NOVEMBER 10, 2001-JUNE 16, 2002
American Tableaux explores the rich narrative tradition in American art through a presentation of more than 80 paintings, sculptures, installations, prints, and photographs from the Walker's permanent collection, including works from the early 20th century to the present. The exhibition celebrates the variety of stories told by individual voices, communities, and cultures within our borders and examines the malleability of the term "American" and the myth of a single, coherent American society. A common thread runs between the parallel traditions of art and literature and the strategies employed by artists and writers to tell their stories. The short story, editorial, and diary are comparable literary vehicles of expression also open to artists in the construction of visual narratives.
The exhibition is organized into several groups of works, each a collection of short takes on an aspect of the American experience. George Segal's melancholy environmental sculpture The Diner (1964-1966) and Edward Ruscha's 23-foot-long accordion-fold photo book Every Building on the Sunset Strip (1966) anchor a grouping that explores roadside and street-level realities. Kara Walker's antebellum silhouette figures The Means to an End . . . A Shadow Drama in Five Acts (1995) and Robert Rauschenberg's screenprints created from collages of newspaper clippings, Currents (1970), investigate some of the political and social issues that animate our daily experience. How we construct our homes--physically and metaphorically--is touched on by objects such as Louise Nevelson's Case with Five Balusters (1959) and Dan Graham's architectural study Alteration to a Suburban House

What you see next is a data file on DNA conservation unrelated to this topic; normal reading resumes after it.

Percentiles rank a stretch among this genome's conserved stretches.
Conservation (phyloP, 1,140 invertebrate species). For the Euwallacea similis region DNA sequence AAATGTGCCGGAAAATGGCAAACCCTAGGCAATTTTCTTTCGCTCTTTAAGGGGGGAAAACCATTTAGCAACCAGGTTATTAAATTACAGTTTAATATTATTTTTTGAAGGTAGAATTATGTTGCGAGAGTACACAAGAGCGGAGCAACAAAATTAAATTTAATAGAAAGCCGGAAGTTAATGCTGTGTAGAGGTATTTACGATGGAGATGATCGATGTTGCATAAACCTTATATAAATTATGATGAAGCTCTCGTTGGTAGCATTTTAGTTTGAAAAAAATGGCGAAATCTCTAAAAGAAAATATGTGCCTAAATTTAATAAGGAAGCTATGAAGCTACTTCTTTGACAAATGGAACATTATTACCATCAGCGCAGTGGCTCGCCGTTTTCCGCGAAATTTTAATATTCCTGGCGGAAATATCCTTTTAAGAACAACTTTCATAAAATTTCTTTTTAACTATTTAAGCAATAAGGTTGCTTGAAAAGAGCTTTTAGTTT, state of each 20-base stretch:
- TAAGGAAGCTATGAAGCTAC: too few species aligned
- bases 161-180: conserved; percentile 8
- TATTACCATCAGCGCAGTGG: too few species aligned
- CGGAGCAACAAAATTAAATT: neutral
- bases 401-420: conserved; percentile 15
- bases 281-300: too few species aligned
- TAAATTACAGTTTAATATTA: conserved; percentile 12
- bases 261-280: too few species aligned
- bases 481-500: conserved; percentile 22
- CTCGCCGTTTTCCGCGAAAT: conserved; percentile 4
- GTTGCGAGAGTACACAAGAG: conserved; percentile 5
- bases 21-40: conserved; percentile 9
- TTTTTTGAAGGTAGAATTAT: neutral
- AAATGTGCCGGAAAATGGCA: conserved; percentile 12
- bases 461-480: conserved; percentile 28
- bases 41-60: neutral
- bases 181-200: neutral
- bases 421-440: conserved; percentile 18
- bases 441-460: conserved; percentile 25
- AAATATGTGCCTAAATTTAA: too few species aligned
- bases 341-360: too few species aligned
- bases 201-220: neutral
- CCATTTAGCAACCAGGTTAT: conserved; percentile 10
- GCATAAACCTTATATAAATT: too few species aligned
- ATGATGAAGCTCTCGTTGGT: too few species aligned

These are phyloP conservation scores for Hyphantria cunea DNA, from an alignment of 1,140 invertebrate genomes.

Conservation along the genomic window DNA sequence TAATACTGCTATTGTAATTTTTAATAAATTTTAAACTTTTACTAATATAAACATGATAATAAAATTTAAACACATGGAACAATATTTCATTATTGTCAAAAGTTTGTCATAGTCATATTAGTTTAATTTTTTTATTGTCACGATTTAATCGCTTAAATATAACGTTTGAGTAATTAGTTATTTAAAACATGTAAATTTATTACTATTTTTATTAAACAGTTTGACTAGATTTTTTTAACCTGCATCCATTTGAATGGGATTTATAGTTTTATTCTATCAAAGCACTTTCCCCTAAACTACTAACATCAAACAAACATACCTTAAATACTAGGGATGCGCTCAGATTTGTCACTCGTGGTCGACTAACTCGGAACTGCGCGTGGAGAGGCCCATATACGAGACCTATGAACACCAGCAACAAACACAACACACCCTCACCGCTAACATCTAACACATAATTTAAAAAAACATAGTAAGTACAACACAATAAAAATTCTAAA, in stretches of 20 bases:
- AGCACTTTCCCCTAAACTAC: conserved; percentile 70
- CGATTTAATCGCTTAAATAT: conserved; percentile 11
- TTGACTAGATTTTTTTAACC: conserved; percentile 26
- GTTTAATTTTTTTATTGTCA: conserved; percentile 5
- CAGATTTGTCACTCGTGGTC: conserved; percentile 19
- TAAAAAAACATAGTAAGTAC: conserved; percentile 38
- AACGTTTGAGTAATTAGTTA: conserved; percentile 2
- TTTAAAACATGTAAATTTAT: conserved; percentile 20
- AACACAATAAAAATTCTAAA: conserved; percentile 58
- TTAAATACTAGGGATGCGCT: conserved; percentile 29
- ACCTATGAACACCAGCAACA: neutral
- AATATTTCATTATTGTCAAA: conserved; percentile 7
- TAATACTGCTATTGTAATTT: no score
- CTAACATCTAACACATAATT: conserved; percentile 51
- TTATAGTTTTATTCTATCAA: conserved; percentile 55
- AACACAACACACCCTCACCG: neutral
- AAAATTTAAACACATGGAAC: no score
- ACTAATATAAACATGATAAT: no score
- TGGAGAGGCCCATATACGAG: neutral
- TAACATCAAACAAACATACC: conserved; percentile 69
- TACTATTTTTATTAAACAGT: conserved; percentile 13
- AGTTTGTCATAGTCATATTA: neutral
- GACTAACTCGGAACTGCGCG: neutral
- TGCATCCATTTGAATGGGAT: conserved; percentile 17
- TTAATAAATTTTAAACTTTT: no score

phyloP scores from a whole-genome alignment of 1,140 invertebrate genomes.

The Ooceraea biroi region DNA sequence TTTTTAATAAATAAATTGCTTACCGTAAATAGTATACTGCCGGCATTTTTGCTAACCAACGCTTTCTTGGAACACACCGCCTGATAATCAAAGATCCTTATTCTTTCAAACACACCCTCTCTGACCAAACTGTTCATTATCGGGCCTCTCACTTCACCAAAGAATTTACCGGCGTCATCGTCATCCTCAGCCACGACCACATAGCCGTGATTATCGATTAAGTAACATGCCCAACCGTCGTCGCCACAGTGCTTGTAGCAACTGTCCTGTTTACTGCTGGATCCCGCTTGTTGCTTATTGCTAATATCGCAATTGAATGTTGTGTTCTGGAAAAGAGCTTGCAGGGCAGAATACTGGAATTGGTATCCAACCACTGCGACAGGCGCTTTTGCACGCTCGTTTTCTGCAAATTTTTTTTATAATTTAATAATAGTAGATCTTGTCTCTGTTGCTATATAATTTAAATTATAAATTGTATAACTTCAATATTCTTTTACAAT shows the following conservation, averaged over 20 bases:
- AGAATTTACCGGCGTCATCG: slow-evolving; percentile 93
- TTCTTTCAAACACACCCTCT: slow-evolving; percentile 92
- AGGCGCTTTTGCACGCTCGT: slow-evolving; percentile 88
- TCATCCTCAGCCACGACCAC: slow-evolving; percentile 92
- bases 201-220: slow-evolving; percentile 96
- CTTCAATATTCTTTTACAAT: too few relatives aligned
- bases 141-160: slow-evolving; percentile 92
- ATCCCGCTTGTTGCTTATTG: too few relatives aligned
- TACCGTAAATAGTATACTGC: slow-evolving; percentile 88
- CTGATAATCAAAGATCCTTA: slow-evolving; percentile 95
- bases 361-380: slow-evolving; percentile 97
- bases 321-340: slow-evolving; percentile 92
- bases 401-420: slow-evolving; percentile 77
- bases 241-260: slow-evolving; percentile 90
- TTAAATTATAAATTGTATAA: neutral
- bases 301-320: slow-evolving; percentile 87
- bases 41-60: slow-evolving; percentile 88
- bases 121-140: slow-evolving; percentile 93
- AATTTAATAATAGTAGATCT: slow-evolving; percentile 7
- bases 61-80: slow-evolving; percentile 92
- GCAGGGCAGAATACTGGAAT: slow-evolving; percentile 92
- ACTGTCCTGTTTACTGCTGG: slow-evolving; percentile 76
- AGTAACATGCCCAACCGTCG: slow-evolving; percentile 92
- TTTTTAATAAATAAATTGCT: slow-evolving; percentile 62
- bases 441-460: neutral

Over the course of the exhibition,
eight films selected from the Walker's Edmond R. Ruben Collection will
be presented in the gallery, offering up still other American stories.
This month's film is James Benning's One Way Boogie Woogie (1977).
Future screening highlights include George Kuchar's Hold Me While I'm
Naked (1966), Helen Levitt's In the Street (1952), and Kenneth
Anger's Scorpio Rising (1963). Visit the Walker monthly for a new
installment of American stories. See the complete listing at below.
|JUNE: NOTORIOUS||Story by David
Film: George Kuchar's Hold Me While I'm Naked
|APRIL: OUTSKIRTS||Story by Wang
Film: Bruce Baillie's Castro Street)
|MARCH: BEAUTY||Story by Bart
Film: Helen Levitt's In the Street (1952)
|FEBRUARY: BURN||Story by Julie
Film: Kenneth Anger's Scorpio Rising
|NOVEMBER: LAMENT||Story by Diane
Film: James Benning's One Way Boogie Woogie
The debut issue is available November 10. It features a new story by poet-playwright-novelist Diane Glancy, whose works include the books Pushing the Bear (1996), which focuses on the 1838 Trail of Tears, and the recent The Only Piece of Furniture in the House. Glancy is associate professor of English at Macalester College, where she teaches Native-American literature and creative writing. Walker curatorial viewpoints include Film/Video associate curator Sheryl Mousley on filmmaker James Benning and Visual Arts curatorial assistant Elizabeth Mangini on artist Lee Friedlander.FREE TOURS
AMERICAN TABLEAUX IS MADE POSSIBLE BY GENEROUS SUPPORT FROM THE DAIN RAUSCHER FOUNDATION AND MARSHALL FIELD'S PROJECT IMAGINE.